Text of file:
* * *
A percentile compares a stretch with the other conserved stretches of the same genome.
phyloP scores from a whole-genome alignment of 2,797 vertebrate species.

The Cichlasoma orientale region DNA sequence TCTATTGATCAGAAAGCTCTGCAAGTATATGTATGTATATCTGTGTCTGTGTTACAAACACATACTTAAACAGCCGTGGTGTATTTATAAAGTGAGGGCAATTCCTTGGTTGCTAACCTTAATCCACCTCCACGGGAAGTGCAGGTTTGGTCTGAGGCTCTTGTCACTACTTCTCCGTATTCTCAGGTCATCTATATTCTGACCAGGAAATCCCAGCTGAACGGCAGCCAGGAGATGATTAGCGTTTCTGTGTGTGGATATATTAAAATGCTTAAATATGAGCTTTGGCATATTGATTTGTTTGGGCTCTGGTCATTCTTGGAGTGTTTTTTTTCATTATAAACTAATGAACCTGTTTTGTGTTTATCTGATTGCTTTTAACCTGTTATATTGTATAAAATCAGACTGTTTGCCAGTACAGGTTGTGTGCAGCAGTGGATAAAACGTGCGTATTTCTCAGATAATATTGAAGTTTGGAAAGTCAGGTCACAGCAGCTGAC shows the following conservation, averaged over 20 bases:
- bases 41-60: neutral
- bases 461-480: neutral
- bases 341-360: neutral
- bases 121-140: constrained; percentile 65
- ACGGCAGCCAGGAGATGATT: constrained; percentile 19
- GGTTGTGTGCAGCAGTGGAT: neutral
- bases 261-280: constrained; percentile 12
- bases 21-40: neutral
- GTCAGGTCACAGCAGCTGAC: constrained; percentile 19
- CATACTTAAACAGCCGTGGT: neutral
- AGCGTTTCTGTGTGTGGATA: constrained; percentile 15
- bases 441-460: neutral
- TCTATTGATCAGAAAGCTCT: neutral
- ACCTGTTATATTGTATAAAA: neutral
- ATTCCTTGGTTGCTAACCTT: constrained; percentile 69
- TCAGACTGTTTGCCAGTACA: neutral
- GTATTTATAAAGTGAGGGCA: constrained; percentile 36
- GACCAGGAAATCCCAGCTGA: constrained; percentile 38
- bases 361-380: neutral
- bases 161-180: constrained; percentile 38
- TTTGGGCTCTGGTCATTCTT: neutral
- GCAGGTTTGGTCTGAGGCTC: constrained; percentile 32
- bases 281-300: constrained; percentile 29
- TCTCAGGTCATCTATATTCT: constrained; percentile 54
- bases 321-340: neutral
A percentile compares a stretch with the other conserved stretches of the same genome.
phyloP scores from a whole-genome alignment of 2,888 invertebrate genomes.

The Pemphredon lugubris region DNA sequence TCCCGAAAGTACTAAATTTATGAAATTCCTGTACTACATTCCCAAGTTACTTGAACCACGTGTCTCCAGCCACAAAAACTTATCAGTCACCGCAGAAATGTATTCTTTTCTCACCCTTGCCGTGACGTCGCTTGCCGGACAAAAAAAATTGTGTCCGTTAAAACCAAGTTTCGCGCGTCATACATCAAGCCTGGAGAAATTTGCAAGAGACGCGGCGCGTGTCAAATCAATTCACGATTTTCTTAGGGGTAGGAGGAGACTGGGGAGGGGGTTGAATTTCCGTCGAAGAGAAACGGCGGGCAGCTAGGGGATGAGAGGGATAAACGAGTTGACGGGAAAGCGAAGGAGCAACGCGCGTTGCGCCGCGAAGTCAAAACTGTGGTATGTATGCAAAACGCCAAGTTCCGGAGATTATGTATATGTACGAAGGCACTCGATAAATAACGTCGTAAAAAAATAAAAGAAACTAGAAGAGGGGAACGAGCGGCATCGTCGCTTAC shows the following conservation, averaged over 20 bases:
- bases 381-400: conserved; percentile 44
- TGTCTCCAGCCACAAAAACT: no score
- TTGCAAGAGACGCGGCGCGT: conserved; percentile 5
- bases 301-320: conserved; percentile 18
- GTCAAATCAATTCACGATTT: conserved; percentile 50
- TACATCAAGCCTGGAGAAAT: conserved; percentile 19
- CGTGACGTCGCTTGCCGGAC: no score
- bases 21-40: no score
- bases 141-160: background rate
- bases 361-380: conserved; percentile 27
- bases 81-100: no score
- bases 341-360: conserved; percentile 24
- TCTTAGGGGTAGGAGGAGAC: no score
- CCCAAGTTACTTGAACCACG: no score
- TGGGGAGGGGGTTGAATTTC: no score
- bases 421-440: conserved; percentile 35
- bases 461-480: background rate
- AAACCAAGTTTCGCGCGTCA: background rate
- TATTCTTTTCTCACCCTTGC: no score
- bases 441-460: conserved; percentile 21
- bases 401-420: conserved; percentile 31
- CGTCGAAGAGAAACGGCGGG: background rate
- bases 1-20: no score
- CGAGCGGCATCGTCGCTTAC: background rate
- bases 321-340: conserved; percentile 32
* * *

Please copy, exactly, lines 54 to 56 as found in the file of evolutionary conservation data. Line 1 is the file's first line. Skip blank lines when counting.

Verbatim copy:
- bases 1-20: no score
- CGAGCGGCATCGTCGCTTAC: background rate
- bases 321-340: conserved; percentile 32